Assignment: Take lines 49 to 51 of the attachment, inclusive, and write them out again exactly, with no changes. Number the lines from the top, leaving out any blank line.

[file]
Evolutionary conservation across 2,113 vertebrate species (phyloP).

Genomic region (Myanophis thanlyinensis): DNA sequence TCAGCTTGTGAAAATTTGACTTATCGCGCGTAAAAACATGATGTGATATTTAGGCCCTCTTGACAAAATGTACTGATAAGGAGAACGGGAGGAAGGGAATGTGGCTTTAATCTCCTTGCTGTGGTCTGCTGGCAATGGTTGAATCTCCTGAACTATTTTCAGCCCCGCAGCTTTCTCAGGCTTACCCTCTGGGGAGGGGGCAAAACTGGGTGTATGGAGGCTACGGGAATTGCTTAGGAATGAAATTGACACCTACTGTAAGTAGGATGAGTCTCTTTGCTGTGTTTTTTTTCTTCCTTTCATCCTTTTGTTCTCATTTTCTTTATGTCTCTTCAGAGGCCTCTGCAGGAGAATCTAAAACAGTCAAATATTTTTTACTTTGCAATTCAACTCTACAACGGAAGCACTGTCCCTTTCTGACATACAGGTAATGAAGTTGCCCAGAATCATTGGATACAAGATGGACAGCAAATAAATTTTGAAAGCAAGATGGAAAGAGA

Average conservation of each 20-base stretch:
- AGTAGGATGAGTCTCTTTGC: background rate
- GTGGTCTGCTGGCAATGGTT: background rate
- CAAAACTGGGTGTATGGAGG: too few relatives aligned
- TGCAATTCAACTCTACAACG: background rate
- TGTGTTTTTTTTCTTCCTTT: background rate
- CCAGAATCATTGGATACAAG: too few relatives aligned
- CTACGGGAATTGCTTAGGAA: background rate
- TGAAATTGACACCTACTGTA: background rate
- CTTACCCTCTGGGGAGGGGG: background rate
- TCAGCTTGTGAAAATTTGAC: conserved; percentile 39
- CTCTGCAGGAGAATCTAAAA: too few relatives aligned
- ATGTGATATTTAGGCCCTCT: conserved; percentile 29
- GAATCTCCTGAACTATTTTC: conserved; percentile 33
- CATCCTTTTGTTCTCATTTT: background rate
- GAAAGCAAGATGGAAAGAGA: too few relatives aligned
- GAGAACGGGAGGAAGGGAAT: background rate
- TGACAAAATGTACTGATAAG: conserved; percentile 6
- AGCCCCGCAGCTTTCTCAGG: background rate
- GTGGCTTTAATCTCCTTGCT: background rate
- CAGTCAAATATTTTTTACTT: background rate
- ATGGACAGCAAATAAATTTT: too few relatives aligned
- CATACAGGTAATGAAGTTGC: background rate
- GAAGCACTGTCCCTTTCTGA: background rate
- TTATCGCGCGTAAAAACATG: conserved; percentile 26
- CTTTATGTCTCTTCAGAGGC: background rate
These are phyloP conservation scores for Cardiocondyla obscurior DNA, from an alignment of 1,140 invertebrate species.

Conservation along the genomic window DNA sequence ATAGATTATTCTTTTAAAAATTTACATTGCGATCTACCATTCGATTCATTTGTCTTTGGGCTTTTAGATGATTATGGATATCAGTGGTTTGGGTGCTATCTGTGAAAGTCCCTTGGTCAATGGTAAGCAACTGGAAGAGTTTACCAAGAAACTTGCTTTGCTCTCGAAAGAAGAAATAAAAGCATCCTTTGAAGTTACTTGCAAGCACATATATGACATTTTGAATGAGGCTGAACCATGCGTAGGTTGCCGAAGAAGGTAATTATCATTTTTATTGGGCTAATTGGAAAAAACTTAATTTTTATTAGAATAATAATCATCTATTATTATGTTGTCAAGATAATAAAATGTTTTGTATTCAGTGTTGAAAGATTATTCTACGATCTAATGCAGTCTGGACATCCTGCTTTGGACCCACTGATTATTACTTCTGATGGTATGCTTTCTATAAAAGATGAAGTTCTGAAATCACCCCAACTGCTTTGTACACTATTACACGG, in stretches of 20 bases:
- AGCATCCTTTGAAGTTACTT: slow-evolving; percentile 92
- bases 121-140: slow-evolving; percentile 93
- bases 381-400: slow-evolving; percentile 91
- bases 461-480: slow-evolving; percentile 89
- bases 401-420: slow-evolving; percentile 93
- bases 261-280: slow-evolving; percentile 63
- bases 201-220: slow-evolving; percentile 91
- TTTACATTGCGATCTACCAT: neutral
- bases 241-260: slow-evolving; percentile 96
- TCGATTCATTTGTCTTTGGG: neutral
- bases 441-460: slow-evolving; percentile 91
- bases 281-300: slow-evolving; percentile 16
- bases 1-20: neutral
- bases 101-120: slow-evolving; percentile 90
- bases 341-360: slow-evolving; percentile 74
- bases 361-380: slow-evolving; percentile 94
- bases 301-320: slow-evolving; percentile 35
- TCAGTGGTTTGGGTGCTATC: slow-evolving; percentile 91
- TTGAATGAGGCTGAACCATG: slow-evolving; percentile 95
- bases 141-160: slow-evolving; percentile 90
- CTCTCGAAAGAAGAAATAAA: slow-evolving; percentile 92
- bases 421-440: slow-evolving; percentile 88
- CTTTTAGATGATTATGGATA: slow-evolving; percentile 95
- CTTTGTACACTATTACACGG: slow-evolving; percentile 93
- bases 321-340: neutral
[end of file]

- TTGAATGAGGCTGAACCATG: slow-evolving; percentile 95
- bases 141-160: slow-evolving; percentile 90
- CTCTCGAAAGAAGAAATAAA: slow-evolving; percentile 92